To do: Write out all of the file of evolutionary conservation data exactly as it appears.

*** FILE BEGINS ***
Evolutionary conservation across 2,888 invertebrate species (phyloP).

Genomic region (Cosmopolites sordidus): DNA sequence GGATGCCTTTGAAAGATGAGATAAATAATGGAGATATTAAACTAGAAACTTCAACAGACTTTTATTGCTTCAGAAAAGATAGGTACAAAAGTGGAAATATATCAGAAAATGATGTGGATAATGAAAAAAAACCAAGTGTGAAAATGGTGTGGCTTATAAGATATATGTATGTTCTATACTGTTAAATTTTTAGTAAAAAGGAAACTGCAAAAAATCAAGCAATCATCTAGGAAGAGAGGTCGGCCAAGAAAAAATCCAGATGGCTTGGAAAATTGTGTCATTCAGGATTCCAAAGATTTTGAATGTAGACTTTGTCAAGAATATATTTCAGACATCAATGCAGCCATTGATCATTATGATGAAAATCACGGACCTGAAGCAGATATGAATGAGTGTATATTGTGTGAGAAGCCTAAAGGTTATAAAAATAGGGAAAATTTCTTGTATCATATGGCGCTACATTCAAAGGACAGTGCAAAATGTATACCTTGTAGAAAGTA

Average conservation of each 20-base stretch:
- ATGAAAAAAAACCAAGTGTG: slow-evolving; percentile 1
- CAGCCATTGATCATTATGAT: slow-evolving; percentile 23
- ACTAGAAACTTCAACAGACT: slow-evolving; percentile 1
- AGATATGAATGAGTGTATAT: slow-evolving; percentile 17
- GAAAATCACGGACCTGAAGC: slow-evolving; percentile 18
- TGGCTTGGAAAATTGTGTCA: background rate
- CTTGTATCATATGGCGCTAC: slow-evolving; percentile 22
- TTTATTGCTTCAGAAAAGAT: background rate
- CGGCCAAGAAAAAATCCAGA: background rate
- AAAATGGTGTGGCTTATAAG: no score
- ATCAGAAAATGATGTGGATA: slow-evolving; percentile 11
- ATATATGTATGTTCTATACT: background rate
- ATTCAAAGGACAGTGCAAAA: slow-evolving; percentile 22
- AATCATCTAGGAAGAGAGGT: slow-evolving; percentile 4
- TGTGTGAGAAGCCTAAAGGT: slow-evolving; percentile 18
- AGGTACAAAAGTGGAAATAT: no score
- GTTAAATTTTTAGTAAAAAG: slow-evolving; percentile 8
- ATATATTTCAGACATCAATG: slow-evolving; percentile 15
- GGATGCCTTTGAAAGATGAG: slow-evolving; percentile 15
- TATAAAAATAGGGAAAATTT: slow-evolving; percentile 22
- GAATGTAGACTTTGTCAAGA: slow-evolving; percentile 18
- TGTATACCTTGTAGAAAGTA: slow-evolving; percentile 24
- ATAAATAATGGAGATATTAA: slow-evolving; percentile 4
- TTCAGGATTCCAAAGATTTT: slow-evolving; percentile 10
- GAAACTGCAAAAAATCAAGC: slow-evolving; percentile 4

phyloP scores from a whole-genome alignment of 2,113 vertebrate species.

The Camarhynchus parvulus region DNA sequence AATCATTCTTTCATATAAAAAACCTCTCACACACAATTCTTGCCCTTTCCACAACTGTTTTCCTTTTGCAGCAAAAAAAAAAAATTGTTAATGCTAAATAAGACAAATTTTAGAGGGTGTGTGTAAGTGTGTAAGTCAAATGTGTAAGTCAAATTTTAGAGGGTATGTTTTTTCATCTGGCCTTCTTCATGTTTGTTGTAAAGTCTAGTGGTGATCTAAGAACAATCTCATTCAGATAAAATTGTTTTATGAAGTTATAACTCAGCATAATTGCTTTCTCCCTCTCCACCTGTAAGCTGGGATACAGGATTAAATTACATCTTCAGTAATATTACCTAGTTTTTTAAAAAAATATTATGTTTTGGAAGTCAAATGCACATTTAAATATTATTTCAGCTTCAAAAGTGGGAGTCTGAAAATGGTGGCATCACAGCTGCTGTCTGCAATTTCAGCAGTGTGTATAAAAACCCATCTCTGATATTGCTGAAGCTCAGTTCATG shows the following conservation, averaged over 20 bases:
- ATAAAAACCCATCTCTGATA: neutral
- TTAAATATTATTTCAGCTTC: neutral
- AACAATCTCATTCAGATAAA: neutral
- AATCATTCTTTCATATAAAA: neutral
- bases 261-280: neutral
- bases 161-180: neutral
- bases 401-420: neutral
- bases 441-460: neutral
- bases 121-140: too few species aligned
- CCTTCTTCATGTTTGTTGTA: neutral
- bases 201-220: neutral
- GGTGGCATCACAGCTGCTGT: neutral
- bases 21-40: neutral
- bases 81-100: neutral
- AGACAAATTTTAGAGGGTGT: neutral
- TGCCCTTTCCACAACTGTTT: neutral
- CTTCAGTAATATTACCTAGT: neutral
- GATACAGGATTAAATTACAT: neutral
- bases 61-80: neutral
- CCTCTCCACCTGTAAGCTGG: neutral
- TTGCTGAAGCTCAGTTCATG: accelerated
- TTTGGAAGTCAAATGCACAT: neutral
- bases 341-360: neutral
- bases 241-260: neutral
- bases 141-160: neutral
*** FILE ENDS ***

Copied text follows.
Evolutionary conservation across 2,888 invertebrate species (phyloP).

Genomic region (Cosmopolites sordidus): DNA sequence GGATGCCTTTGAAAGATGAGATAAATAATGGAGATATTAAACTAGAAACTTCAACAGACTTTTATTGCTTCAGAAAAGATAGGTACAAAAGTGGAAATATATCAGAAAATGATGTGGATAATGAAAAAAAACCAAGTGTGAAAATGGTGTGGCTTATAAGATATATGTATGTTCTATACTGTTAAATTTTTAGTAAAAAGGAAACTGCAAAAAATCAAGCAATCATCTAGGAAGAGAGGTCGGCCAAGAAAAAATCCAGATGGCTTGGAAAATTGTGTCATTCAGGATTCCAAAGATTTTGAATGTAGACTTTGTCAAGAATATATTTCAGACATCAATGCAGCCATTGATCATTATGATGAAAATCACGGACCTGAAGCAGATATGAATGAGTGTATATTGTGTGAGAAGCCTAAAGGTTATAAAAATAGGGAAAATTTCTTGTATCATATGGCGCTACATTCAAAGGACAGTGCAAAATGTATACCTTGTAGAAAGTA

Average conservation of each 20-base stretch:
- ATGAAAAAAAACCAAGTGTG: slow-evolving; percentile 1
- CAGCCATTGATCATTATGAT: slow-evolving; percentile 23
- ACTAGAAACTTCAACAGACT: slow-evolving; percentile 1
- AGATATGAATGAGTGTATAT: slow-evolving; percentile 17
- GAAAATCACGGACCTGAAGC: slow-evolving; percentile 18
- TGGCTTGGAAAATTGTGTCA: background rate
- CTTGTATCATATGGCGCTAC: slow-evolving; percentile 22
- TTTATTGCTTCAGAAAAGAT: background rate
- CGGCCAAGAAAAAATCCAGA: background rate
- AAAATGGTGTGGCTTATAAG: no score
- ATCAGAAAATGATGTGGATA: slow-evolving; percentile 11
- ATATATGTATGTTCTATACT: background rate
- ATTCAAAGGACAGTGCAAAA: slow-evolving; percentile 22
- AATCATCTAGGAAGAGAGGT: slow-evolving; percentile 4
- TGTGTGAGAAGCCTAAAGGT: slow-evolving; percentile 18
- AGGTACAAAAGTGGAAATAT: no score
- GTTAAATTTTTAGTAAAAAG: slow-evolving; percentile 8
- ATATATTTCAGACATCAATG: slow-evolving; percentile 15
- GGATGCCTTTGAAAGATGAG: slow-evolving; percentile 15
- TATAAAAATAGGGAAAATTT: slow-evolving; percentile 22
- GAATGTAGACTTTGTCAAGA: slow-evolving; percentile 18
- TGTATACCTTGTAGAAAGTA: slow-evolving; percentile 24
- ATAAATAATGGAGATATTAA: slow-evolving; percentile 4
- TTCAGGATTCCAAAGATTTT: slow-evolving; percentile 10
- GAAACTGCAAAAAATCAAGC: slow-evolving; percentile 4

phyloP scores from a whole-genome alignment of 2,113 vertebrate species.

The Camarhynchus parvulus region DNA sequence AATCATTCTTTCATATAAAAAACCTCTCACACACAATTCTTGCCCTTTCCACAACTGTTTTCCTTTTGCAGCAAAAAAAAAAAATTGTTAATGCTAAATAAGACAAATTTTAGAGGGTGTGTGTAAGTGTGTAAGTCAAATGTGTAAGTCAAATTTTAGAGGGTATGTTTTTTCATCTGGCCTTCTTCATGTTTGTTGTAAAGTCTAGTGGTGATCTAAGAACAATCTCATTCAGATAAAATTGTTTTATGAAGTTATAACTCAGCATAATTGCTTTCTCCCTCTCCACCTGTAAGCTGGGATACAGGATTAAATTACATCTTCAGTAATATTACCTAGTTTTTTAAAAAAATATTATGTTTTGGAAGTCAAATGCACATTTAAATATTATTTCAGCTTCAAAAGTGGGAGTCTGAAAATGGTGGCATCACAGCTGCTGTCTGCAATTTCAGCAGTGTGTATAAAAACCCATCTCTGATATTGCTGAAGCTCAGTTCATG shows the following conservation, averaged over 20 bases:
- ATAAAAACCCATCTCTGATA: neutral
- TTAAATATTATTTCAGCTTC: neutral
- AACAATCTCATTCAGATAAA: neutral
- AATCATTCTTTCATATAAAA: neutral
- bases 261-280: neutral
- bases 161-180: neutral
- bases 401-420: neutral
- bases 441-460: neutral
- bases 121-140: too few species aligned
- CCTTCTTCATGTTTGTTGTA: neutral
- bases 201-220: neutral
- GGTGGCATCACAGCTGCTGT: neutral
- bases 21-40: neutral
- bases 81-100: neutral
- AGACAAATTTTAGAGGGTGT: neutral
- TGCCCTTTCCACAACTGTTT: neutral
- CTTCAGTAATATTACCTAGT: neutral
- GATACAGGATTAAATTACAT: neutral
- bases 61-80: neutral
- CCTCTCCACCTGTAAGCTGG: neutral
- TTGCTGAAGCTCAGTTCATG: accelerated
- TTTGGAAGTCAAATGCACAT: neutral
- bases 341-360: neutral
- bases 241-260: neutral
- bases 141-160: neutral